We begin with the sound of a VHS tape being sucked into a VCR, followed by blips of static well familiar to any kid of the 1980s who frantically hammered the "tracking" button to make Blockbuster's well-worn copy of Poltergeist play more smoothly. Without a wraparound for context, the movie begins by crash-landing into its first segment. Vicious Circles starts as a sweet video diary capturing a pretty girl and her camera-obsessed boyfriend. (Boobs are ogled.) The constant filming inevitably puts a strain on their relationship — writer-director Marcel Sarmiento carefully includes a caught-on-tape argument in which the girl snaps, "Put that thing down and face what's going on! Do you think it's gonna go viral? Do you think you're gonna be famous?" — but the interpersonal drama is soon overrun by an outside event: a police chase involving a rather slow-moving ice cream truck through the streets of Los Angeles. With a gruesome ambition that rivals Jake Gyllenhaal's ambulance-chaser in Nightcrawler, the boy takes to the streets to record the action, until his girlfriend receives a mysterious call on her cell and suddenly vanishes.


Where did she go? (We learn more as the film progresses, since this segment is reoccuring.) But do we care? We don't, really, because it's on to the next sequence without any fanfare or much logic. Gregg Bishop's Dante the Great is shot like a documentary, complete with "expert" talking heads. The subject is a fame-obsessed magician with questionable facial hair who discovers an enchanted cape. Mind-blowing tricks are his reward — as long as he satisfies the cape's thunderous blood lust by supplying it with fresh victims on the regular. (Still with me?) "Dante recorded everything. He always needed an audience," we learn, and his frightened assistant eventually leads the cops to a stash of hidden VHS cassettes (actual tapes! Drink!), crammed with so much damning evidence they might as well all be labeled "Dante the Great...Murderer."


Despite its head-scratching premise (was Bishop a fan of H.G. Lewis' The Wizard of Gore, or what?), Dante the Great is the most conventional of the segments; it has a discernable beginning and end, and its wild-eyed commitment to its ludicrous plotline is almost admirable. Vigalondo's Spanish-language segment Parallel Monsters is similarly balls-to-the-wall, but its choppy editing is a constant distraction, and its CG effects are distracting at best and snicker-inducing at worst. A scientist sets up his camera to record the test run of the contraption he's been building in his basement: a portal to a parallel dimension, which slides open to reveal the man's exact double, living in a mirror-image world. Delighted, the doppelgangers decide to swap places for 15 minutes, and we follow them both: same house, same wife, same weird Satanic artwork in place of a wedding photo ... aw hell no. Turns out flipped-around world is a very dark place, though its mounting bizarro revelations do pause long enough for someone to ask our inventor, "Are you filming this? What's your problem?"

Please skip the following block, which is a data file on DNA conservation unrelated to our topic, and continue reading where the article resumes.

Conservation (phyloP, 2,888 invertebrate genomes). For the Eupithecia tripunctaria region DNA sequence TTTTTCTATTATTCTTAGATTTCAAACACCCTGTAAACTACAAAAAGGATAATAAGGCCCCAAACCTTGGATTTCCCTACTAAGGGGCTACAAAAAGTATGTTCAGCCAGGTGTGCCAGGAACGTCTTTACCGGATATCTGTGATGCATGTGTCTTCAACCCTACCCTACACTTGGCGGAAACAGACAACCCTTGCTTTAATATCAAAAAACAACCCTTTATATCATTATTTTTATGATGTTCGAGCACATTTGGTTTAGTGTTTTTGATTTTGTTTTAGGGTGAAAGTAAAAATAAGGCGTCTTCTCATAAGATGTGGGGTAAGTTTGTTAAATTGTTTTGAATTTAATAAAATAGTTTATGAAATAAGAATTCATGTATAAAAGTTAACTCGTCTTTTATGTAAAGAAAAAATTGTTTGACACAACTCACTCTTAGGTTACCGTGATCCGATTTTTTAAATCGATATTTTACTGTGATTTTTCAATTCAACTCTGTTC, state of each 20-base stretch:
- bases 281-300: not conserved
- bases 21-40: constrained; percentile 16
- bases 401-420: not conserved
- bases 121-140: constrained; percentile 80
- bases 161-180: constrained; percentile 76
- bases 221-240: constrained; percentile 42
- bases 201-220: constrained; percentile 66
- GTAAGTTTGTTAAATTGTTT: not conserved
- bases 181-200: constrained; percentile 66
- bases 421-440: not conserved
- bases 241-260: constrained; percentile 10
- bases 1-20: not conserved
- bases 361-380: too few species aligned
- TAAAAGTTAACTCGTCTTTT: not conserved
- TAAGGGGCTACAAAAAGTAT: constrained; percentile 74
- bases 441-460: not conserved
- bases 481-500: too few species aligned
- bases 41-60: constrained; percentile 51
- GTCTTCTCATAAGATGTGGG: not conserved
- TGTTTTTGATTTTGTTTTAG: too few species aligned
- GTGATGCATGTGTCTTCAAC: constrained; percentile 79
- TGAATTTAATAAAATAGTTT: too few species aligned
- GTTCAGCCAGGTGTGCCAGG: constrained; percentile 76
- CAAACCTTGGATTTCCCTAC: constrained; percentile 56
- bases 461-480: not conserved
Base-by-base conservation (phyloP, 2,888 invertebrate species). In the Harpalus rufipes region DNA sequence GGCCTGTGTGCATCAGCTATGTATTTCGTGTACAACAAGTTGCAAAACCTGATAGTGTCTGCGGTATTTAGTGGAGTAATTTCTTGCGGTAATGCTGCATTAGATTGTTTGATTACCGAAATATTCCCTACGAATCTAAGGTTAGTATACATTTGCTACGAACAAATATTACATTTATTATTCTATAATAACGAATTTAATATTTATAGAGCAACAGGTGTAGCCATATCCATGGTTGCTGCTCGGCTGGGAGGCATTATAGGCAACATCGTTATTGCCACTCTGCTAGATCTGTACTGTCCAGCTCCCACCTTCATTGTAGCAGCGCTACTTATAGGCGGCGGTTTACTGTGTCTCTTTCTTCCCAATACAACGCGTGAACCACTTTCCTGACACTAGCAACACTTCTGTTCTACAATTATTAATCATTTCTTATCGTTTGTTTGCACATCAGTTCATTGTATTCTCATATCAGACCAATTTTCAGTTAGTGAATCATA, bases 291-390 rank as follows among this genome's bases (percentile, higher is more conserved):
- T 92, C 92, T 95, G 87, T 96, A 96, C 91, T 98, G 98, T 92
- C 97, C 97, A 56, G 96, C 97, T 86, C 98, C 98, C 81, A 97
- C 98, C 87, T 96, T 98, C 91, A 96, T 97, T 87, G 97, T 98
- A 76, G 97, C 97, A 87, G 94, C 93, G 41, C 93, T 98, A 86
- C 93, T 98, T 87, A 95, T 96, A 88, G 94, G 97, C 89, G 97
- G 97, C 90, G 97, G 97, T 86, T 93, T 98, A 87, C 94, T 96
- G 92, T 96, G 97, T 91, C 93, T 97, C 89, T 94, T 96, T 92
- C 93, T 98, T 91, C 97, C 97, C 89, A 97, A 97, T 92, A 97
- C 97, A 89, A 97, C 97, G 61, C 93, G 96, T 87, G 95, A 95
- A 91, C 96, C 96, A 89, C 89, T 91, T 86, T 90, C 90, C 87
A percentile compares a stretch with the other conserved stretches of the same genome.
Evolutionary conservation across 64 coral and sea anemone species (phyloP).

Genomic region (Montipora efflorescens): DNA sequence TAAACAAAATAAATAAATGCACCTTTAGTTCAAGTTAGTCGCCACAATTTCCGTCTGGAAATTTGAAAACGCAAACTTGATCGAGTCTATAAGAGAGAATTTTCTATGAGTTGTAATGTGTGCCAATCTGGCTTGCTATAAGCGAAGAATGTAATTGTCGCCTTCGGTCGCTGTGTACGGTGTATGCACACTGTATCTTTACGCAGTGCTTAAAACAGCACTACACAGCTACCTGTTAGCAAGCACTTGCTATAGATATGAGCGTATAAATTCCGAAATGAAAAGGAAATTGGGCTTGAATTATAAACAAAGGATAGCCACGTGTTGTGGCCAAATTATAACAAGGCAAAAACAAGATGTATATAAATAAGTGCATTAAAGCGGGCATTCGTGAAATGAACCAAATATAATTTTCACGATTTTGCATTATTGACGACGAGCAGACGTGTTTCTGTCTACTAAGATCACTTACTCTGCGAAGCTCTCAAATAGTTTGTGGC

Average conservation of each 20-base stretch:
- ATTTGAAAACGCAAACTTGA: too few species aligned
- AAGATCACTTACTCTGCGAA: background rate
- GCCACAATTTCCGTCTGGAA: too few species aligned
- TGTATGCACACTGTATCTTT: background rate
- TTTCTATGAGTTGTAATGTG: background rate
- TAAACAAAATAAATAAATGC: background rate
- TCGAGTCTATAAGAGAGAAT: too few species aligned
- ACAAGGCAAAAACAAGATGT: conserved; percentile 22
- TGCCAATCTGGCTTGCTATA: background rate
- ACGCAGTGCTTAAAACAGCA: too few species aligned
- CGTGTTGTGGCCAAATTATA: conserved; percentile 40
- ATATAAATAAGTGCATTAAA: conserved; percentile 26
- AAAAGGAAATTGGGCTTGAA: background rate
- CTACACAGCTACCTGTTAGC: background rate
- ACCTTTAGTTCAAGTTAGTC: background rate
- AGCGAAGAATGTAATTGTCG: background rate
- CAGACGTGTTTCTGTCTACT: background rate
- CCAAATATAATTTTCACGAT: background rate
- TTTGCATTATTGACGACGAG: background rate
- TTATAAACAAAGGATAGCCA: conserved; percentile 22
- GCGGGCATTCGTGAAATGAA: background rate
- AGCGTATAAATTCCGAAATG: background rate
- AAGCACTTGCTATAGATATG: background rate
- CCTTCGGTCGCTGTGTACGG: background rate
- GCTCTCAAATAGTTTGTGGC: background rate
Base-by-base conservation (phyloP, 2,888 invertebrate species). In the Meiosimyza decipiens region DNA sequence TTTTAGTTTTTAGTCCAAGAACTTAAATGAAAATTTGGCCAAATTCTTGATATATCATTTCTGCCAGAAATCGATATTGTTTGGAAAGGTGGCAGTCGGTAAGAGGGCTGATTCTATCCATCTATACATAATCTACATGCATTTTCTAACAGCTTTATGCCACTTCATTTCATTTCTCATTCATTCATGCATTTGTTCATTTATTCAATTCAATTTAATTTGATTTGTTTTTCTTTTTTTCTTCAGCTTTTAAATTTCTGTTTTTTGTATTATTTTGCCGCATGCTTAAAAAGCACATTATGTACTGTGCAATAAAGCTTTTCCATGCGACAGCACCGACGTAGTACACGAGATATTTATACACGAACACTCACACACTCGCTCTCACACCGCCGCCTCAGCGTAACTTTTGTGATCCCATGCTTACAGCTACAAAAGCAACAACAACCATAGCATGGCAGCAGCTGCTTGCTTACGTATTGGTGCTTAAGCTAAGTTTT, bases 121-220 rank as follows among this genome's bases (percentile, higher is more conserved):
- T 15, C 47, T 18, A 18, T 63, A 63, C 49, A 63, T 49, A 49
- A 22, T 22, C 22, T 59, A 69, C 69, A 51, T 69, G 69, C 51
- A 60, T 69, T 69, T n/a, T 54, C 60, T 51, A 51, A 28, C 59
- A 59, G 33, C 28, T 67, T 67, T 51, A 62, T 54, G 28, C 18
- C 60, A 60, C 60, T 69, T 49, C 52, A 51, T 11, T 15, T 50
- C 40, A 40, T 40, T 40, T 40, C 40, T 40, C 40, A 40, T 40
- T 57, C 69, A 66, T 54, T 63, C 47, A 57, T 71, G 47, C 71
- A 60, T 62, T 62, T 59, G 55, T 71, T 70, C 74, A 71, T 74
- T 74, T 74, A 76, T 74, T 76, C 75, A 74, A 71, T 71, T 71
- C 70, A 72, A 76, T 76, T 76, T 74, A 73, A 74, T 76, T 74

The final portion, Benson and Moorhead's Bonestorm, is the only part of V/H/S: Viral that suggests anyone going into this actually knew what a viral video is. Its theme: skateboarders, entrenched in a culture that believes one's best trick is only worth anything if someone happens to catch it on tape. In search of a skate spot that will yield Jackass-eclipsing stunts, the SoCal bros motor down to Tijuana, where they happen upon a drainage ditch that seems to fit the bill — until a rampaging cult lurches out of the desert. Rarely before has "skate or die" taken on such literal meaning.

Though Vicious Circles' car-chase mayhem runs through the entire film, it's not substantial (or sensical) enough on its own to support all of Viral's fragments. Its conclusion tries to make uploading a video into something terrifying (true only in situations involving crappy wireless), but it feels like mere lip service, justifying an of-the-moment sounding title that contains zero content that would actually go viral. Despite its generous carnage, there's nothing here that tops real-world found footage — and ain't nobody going to be sharing clips from V/H/S: Viral on Facebook, because there's nothing memorable about it.